Mishima Yukari Shiso Furikake and its Usage by Japanese

When I think of furikake that represents Japan, what comes to my mind right away is Mishima Yukari (三島 ゆかり), together with Marumiya Noritama.

For the unfamiliar, Furikake is a traditional Japanese rice seasoning/condiment consisting of dry granules or tiny flakes processed from various ingredients.

And what I introduce here, Yukari (ゆかり) is a product of shiso furikake that the Hiroshima-based food company Mishima Foods (三島食品) released in 1970.

Mishima Yukari Shiso Furikake

Mishima Yukari Furikake

The Mishima Yukari furikake (26 grams) (Price: 130 yen/about 1 USD) has been a staple in many households in Japan today, loved by all ages.

And the rice seasoning’s main ingredient is dry granules made from herby red shiso leaves.

Mishima Yukari Shiso Furikake

Red shiso, also known as red perilla, is the Japanese basil commonly used in the pickled Ume plums Umeboshi (梅干し).

Thus, the Yukari shiso furikake makes such a good pair with the pickle that, in its series, there is even a product of shiso furikake mixed with dried bits of Umeboshi.

Onigiri Rice Balls with Yukari Shiso Furikake

The taste of the Yukari rice seasoning brings back memories of my childhood

because when I was small, my mother used to make Onigiri rice balls for me using the shiso furikake.

Uses

Yukari Shirso Furikake on Rice

You can use the Yukari furikake the same way as other furikake seasonings by simply sprinkling it on a warm bowl of white rice.

But some Japanese people like to use it as a versatile seasoning, so lastly, let me introduce how they use the shiso furikake.

In Ochazuke

Yukari Shiso OchazukeImage: recipe.rakuten.co.jp

Ochazuke (お茶漬け) or Chazuke (茶漬け) is a Japanese comfort food consisting of a bowl of steamed plain rice entirely soaked in hot green tea or soup.

Some Japanese like to use the Yukari furikake as a soup base for the dish, and they typically prepare it like this.

  1. Sprinkle the shiso powder on a bowl of white rice
  2. Pour boiling water until it entirely covers the rice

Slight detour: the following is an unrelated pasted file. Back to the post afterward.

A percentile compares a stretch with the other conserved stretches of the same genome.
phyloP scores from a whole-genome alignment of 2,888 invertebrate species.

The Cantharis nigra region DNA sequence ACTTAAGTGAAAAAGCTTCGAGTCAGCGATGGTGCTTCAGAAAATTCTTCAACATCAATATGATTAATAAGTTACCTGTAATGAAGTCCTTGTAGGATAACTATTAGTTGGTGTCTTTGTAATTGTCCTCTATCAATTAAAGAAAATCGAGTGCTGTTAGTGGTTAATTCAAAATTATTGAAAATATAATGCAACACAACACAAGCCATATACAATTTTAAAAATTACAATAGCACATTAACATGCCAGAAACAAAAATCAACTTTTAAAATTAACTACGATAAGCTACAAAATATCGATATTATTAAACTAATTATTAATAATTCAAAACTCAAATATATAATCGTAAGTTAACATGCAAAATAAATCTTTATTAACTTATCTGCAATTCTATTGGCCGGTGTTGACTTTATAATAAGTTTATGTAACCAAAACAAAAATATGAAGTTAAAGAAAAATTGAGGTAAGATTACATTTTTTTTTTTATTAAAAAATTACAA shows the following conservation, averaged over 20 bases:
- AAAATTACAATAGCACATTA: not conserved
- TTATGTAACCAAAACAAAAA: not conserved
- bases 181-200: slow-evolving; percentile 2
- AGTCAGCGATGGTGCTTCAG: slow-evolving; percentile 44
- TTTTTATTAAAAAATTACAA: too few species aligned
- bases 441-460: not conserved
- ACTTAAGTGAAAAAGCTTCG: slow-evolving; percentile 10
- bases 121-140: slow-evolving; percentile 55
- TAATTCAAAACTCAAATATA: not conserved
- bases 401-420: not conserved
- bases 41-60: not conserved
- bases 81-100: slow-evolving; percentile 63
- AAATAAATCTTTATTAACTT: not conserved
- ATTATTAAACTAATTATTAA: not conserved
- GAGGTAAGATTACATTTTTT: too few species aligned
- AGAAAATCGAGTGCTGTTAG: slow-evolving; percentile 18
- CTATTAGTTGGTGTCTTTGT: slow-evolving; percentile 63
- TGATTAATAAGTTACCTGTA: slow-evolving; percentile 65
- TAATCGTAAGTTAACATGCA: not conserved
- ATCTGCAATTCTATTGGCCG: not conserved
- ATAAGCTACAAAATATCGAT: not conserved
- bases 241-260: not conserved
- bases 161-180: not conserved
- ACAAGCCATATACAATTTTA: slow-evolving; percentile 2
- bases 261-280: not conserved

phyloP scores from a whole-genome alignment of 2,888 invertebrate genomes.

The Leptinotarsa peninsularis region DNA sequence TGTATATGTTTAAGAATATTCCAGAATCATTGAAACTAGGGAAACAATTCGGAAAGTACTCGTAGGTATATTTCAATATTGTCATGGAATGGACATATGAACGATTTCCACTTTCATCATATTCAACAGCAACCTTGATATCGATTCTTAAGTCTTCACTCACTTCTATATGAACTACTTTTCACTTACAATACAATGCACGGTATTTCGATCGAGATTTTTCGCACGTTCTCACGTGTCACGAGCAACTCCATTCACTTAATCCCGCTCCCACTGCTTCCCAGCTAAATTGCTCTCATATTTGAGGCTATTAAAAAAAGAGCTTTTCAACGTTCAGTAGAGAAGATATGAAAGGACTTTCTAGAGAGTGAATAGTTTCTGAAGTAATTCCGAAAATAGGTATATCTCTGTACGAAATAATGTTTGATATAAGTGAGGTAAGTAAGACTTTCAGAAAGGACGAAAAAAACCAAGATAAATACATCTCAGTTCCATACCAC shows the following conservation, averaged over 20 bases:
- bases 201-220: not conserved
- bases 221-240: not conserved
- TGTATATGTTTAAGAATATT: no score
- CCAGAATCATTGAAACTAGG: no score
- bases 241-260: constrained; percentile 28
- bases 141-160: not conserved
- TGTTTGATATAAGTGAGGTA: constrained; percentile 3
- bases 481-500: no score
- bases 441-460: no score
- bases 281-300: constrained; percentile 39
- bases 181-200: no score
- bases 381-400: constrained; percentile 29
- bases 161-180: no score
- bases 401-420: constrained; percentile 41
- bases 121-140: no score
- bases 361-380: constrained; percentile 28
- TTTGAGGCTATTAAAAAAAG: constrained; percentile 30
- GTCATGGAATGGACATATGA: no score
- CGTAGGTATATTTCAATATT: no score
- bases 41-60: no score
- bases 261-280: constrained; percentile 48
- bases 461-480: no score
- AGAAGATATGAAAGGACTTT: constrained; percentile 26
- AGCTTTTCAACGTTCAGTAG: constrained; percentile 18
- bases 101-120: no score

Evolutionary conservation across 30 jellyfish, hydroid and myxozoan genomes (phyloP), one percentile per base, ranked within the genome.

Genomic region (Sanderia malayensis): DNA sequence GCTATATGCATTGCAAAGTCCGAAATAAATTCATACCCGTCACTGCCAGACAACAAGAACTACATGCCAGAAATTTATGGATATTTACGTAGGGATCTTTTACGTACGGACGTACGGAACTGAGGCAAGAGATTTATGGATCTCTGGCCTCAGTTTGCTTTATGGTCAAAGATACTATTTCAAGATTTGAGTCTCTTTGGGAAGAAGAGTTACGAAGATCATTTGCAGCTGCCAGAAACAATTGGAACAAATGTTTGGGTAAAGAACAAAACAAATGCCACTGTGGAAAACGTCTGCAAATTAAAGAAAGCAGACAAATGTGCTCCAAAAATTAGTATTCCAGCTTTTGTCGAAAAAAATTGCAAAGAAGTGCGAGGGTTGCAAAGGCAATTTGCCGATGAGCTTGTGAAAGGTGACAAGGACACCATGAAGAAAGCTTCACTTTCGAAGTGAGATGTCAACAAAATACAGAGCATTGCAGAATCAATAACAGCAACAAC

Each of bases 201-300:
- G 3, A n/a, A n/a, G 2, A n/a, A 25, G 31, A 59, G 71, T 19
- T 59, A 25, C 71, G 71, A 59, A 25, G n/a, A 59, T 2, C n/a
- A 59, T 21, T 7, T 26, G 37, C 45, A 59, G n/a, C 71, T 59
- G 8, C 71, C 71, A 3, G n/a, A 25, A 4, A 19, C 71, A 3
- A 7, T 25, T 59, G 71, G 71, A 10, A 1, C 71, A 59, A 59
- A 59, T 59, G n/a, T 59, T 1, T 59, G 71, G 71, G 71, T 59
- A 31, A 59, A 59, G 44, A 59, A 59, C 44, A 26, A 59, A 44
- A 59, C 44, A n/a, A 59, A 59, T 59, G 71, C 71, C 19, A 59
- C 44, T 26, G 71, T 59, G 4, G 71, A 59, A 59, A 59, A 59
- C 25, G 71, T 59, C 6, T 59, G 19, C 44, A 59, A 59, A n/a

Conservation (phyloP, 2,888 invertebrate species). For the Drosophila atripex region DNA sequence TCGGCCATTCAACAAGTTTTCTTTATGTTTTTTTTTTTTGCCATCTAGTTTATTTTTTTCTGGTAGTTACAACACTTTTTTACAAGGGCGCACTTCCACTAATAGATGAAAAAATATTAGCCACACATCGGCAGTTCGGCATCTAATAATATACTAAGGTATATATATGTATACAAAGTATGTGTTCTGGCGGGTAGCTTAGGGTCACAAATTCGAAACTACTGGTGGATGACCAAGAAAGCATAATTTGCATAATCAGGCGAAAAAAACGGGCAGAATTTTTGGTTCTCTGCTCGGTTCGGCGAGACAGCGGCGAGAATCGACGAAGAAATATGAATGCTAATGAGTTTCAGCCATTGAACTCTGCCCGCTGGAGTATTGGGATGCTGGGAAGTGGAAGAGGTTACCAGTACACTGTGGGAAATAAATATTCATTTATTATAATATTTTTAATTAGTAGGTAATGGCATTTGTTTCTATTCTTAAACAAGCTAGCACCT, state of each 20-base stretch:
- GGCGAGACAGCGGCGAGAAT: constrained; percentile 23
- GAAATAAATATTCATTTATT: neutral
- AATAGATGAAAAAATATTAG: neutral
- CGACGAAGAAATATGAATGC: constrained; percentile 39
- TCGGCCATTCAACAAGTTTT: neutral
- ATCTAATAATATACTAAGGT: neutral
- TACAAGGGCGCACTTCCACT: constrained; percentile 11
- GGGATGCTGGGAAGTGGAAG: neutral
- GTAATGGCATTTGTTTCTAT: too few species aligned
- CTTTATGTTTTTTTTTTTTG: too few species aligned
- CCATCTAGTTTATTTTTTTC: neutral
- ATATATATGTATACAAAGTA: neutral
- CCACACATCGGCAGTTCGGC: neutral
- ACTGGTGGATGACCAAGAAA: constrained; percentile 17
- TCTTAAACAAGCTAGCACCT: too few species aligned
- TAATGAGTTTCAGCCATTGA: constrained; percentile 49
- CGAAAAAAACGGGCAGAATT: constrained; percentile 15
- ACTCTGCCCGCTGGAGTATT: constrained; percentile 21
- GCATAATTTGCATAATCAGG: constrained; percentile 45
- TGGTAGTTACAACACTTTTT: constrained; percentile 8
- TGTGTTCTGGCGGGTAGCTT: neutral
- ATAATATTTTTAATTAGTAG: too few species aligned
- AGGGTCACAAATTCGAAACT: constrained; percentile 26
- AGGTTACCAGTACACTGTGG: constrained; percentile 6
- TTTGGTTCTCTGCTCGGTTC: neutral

3. Garnish the Chazuke with your desired toppings like shredded nori seaweed 
  4. Enjoy the Yukari Ochazuke!

With Ponzu Sauce

Noodles with Ponzu Sauce and Yukari FurikakeImage: recipe.rakuten.co.jp

The Yukari furikake pairs well with ponzu sauce, so first, let’s sprinkle it over a dish of fresh vegetable salad or boiled noodles such as udon, soba, or pasta.

Then, dress the food with ponzu sauce, and the shiso furikake will impart its nicely fragrant taste to them.

In Udon/Soba Noodle Soups

Udon with Yukari Shiso FurikakeImage: cookpad.com

The Yukari shiso furikake goes well on a bowl of udon/soba, so let’s sprinkle it on the noodle soup. It gives the bowl a pleasant acidity.

However, don’t put too much since the condiment contains quite a lot of salt.

Ingredients/Nutrition Facts

Mishima Yukari Shiso Furikake Ingredients Nutrition Facts Calories Label

Ingredients in the Mishima Yukari Furikake
Red shiso (perilla), Salt, Ume vinegar, Sugar, Amino acid seasoning, Acidifier

Nutritional Values

Nutritional Values per 1 gram
Calories 2 kcal
Protein 0.09 g
Fat 0.02 g
Carbohydrates 0.36 g
Salt equivalents 0.48 g

Tomo

Hi, I'm Tomo, a Japanese blogger living in Niigata Prefecture, Japan. For the purpose of enriching your life, I would like to introduce things about Japan on this blog, especially unique Japanese products, cooking recipes, cultures, and facts and trivia.

3 Responses

  1. Silavie says:

    Pls send me ur newsletter….

  1. July 21, 2017

    […] Yukari is a long-seller Japanese Furikake that consists of mainly red Shiso(red perilla) powder.Although the rice seasoning of normal type Yukari is packed in a bag,this unique type of Yukari has its rice seasoning in a pen-shaped container. The pen-shaped Yukari that doesn’t have a lot of marketplace circulation used to be traded at prices that are more than twice the original list price in auctions on the internet. […]

Leave a Reply

Your email address will not be published. Required fields are marked *

This site uses Akismet to reduce spam. Learn how your comment data is processed.

%d bloggers like this: